Because it’s not possible to absorb more than one insight at a time, there seems to be a contradiction between the visual or space, and the context or meaning.
– from ‘Forms of Politeness’ by Mei Mei Berssenbrugge
Nothing intensifies an experience but simultaneously nullifies the thinking mind more than pain. Perhaps this is why Jacqueline Rose, the Professor of Humanities at the University of London’s Birkbeck Institute and author of several books whose essential subject can be said to be suffering, so often takes it as her focus. Janet Malcolm, a clear-eyed viewer of anguish herself, wrote that Rose was ‘an adept of a theory of criticism whose highest values are uncertainty, anxiety and ambiguity.’ What Malcolm meant as a slight birching reads instead as an accurate summation of Rose’s body of work.
Malcolm was reacting to Rose’s The Haunting of Sylvia Plath, which remains the single most essential reading of that poet’s work and life, as well as of the biography wars that swirl around her. Rose’s writing – ranging across Jewishness, feminism, psychoanalysis and beyond – has never shown any fear about delving into the murk and testing the boundaries of common debate. Her latest book, Women in Dark Times, is no exception.
Women in Dark Times begins with three biographical essays, each focusing on women who died before their time and in desperate circumstances. German political activist and philosopher Rosa Luxemburg (who once declared ‘I want to affect people like a clap of thunder!’) was shot by a right-wing paramilitary group after a failed socialist uprising in 1919. Painter Charlotte Salomon, who produced over 1,000 themed gouaches of a deeply personal, ambitious nature, was gassed to death by the Nazis at Auschwitz in 1943. Actor Marilyn Monroe, a well-read woman who reflected ‘I can be smart when I want to. But I’ve noticed that most men don’t like that’, died from an overdose of sleeping pills in 1962.
The central section is taken up with a close consideration of three ‘honour’ killings carried out in multicultural 21st century Europe. The third considers three relatively little-known artists.
The book’s most impressive trick is in the way Rose pulls together these seemingly disparate figures. In this fierce, insightful and wide-ranging collection, Rose calls for nothing less than a reformulation of feminism. She suggests an ideology that isn’t exclusively concerned with equality, but recognises that oppression grants intimate knowledge of the very worst that humans are capable of.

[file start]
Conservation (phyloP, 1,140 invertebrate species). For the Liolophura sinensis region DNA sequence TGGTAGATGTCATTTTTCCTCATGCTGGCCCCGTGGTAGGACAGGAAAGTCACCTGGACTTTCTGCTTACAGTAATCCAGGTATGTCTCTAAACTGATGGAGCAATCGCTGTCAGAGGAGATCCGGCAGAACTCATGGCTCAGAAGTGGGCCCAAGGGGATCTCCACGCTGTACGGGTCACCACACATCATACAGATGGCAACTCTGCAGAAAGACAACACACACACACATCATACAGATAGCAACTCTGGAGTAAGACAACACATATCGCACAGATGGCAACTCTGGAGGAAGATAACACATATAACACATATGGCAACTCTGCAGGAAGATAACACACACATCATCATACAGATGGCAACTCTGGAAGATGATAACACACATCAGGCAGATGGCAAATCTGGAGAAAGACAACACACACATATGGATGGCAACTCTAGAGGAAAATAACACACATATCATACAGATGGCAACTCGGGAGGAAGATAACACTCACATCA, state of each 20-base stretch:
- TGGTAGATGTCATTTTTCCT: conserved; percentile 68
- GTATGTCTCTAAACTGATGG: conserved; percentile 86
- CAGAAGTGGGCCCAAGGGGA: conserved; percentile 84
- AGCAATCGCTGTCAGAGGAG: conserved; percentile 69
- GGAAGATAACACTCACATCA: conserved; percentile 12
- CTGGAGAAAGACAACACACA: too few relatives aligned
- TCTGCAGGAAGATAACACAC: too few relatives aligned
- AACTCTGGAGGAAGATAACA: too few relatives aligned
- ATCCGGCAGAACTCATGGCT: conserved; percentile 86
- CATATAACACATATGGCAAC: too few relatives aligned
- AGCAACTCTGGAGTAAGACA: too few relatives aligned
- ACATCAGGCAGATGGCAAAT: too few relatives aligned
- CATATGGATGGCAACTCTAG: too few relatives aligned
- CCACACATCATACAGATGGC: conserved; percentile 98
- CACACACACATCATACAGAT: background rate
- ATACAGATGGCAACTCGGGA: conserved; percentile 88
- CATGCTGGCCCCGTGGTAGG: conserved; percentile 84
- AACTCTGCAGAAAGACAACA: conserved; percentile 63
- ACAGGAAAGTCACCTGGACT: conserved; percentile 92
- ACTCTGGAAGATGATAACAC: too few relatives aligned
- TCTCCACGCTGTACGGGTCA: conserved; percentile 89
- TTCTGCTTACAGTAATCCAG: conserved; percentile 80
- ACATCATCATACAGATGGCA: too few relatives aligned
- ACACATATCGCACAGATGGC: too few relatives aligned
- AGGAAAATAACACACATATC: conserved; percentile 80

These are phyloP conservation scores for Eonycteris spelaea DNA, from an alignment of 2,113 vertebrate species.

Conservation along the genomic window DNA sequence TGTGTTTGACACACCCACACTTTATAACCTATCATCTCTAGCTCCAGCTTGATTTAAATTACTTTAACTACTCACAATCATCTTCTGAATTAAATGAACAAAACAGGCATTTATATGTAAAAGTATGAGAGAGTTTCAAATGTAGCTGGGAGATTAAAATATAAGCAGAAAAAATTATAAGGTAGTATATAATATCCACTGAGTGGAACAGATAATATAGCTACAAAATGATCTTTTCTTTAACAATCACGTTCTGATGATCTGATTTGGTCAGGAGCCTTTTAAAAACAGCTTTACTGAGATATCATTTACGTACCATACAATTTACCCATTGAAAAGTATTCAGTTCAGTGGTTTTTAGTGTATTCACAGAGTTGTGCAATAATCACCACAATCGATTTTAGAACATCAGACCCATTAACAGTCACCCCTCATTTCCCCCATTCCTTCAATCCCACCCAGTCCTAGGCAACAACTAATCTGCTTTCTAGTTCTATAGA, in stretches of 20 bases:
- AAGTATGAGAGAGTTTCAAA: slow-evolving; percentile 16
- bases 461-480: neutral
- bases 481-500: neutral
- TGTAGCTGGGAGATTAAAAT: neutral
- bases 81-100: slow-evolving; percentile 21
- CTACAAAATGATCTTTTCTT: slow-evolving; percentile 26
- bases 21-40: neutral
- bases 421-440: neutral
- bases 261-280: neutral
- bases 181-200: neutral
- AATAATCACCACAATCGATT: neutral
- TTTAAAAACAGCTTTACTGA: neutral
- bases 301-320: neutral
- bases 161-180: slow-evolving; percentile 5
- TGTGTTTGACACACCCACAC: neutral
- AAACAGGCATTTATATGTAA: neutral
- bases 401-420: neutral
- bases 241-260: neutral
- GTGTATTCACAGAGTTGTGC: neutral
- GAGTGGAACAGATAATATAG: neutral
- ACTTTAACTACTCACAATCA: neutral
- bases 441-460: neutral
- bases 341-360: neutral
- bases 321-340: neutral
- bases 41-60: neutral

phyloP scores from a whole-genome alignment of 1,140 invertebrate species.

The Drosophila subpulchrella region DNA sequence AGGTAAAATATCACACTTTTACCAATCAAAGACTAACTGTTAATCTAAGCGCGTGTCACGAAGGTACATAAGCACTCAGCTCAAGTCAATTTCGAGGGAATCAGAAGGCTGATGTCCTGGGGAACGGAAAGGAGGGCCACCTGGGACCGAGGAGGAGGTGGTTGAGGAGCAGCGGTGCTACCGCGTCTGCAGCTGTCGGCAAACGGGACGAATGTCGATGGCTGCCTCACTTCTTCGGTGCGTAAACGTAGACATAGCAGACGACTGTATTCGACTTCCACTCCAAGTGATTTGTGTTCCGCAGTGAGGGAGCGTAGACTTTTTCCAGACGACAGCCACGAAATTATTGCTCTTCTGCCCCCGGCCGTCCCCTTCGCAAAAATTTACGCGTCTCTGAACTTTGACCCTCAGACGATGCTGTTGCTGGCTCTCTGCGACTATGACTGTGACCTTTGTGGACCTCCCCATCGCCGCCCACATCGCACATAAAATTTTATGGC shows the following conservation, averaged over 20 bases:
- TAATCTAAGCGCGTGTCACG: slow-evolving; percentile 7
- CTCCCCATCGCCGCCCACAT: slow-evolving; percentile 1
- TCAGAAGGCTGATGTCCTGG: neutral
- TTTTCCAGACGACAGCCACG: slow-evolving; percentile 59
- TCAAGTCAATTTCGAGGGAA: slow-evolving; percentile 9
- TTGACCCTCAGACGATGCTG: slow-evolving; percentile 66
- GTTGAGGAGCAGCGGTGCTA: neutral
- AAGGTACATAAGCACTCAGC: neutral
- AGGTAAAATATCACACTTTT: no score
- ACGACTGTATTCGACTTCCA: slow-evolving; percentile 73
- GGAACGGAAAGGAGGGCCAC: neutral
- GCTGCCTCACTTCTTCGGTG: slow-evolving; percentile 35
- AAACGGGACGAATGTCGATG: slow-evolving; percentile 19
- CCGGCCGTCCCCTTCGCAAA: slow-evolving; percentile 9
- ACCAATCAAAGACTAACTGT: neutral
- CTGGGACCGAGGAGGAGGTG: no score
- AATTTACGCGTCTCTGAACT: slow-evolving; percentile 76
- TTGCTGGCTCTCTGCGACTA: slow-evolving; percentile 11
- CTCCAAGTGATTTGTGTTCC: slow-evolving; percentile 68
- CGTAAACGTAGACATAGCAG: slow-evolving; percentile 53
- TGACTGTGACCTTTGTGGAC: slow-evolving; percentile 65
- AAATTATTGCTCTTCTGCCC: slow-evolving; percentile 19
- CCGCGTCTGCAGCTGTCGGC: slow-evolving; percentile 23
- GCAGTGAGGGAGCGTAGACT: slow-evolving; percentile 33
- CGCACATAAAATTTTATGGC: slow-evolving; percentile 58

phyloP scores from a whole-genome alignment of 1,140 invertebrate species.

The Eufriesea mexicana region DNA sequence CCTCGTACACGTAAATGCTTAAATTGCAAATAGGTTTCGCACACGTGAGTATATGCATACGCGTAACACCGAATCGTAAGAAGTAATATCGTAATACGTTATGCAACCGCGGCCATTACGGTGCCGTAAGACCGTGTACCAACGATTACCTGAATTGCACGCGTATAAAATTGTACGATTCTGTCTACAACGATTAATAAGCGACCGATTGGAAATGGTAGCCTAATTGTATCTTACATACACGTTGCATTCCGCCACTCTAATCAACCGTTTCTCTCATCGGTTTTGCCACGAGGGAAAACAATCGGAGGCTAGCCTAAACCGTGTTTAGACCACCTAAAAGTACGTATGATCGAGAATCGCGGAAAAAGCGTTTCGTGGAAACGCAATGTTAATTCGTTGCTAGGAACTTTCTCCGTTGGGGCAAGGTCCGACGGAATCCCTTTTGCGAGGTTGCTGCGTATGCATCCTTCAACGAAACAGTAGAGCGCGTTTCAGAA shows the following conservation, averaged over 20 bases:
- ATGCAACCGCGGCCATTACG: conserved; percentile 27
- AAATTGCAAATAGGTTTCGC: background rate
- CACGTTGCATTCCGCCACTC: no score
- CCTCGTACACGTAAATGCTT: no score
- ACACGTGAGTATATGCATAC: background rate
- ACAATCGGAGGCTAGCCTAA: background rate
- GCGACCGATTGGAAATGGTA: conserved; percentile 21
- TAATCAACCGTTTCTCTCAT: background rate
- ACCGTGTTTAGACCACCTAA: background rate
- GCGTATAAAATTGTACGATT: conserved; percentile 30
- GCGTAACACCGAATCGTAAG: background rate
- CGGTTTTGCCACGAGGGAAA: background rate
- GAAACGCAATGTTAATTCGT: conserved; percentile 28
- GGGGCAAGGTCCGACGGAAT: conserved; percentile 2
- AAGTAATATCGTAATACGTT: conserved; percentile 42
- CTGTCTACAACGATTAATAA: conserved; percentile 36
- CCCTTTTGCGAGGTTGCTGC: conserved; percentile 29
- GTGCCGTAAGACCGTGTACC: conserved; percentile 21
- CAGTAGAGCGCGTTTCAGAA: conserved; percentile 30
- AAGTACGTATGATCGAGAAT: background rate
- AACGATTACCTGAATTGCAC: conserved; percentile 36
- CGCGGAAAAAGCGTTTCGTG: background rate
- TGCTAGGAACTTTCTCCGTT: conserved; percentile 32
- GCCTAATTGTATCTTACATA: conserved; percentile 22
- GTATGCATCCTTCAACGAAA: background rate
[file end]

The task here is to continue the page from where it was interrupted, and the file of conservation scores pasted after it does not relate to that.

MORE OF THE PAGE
The title of Women in Dark Times refers to writer and political theorist Hannah Arendt’s 1968 collection of profiles, Men in Dark Times. Dubbed by Rose as this book’s presiding spirit, Arendt’s book focused on eight men and two women, including Rosa Luxemberg, but made no explicit attempt to link them. The figures in Rose’s book are linked by their Judaism (though in Monroe’s case, the religion was not hers, but her husband Arthur Miller’s), but also as examples of survival and contradiction.
None of Rose’s subjects sit comfortably within liberal feminism. Luxemburg wanted all emancipations to occur at once, but focused on class ahead of gender. Salomon’s highly personal work has not been as widely celebrated as the more openly political, deeply humanist work of Käthe Kollwitz. At first glance, Monroe’s hyper-femininity seems less self-determining than dumb. Yet each was a survivor who produced art of an undeniable significance, and energetically engaged with life until men took it from them.
Shafila Ahmed, Fadime Sahindal and Heshu Yones were each killed by their families, in murders labelled ‘honour’ killings. Rose unpeels the motivations of their killers in an effort to understand this most intimate of horrors. The practice of honour killings, which is often rhetorically flung back at western feminists as evidence of the triviality of their concerns, is central to Rose’s project:
Honour killing – the fact of it, its prevalence in modern times – stands as a glaring rebuke, perhaps the most glaring, to those who would argue that the task of feminism is done, to the idea that women today are free, that sexuality… is something that women today control and dispose of at will.
Honour killings are not a tragic exception or a hollow debating point. They occur on a continuum of misogyny that works to malicious effect across all cultures.
Long committed to psychoanalysis as a tool to prise open (in Toni Morrison’s phrase) the ‘unspeakable thoughts unspoken’, Rose turns to a trio of artists for a different set of articulations. Mixed media artist Esther Shalev-Gerz’s three channel video work ‘Between Listening and Telling’ displays the faces of Auschwitz survivors giving evidence of their experiences, but with the sound muted. This focus on the visual does not silence them, but rather makes their experience more powerfully sorrowful. Similarly, the video art of Yael Bartana and the painting of Therese Oulton both use obscurity and not a little darkness to powerfully depict the underside of life.
Women have a unique capacity to bring the dark side of the unconscious, of history – whatever is bleeding invisibly beneath – to the surface of our lives. I see it as both a gift and task.
In this deliberately awkward, but fascinating and meticulously interwoven book, Jacqueline Rose asks that feminism have ‘the courage of its contradictions’, and that it recognise insensibility and contradiction, along with reason, as necessary to human experience.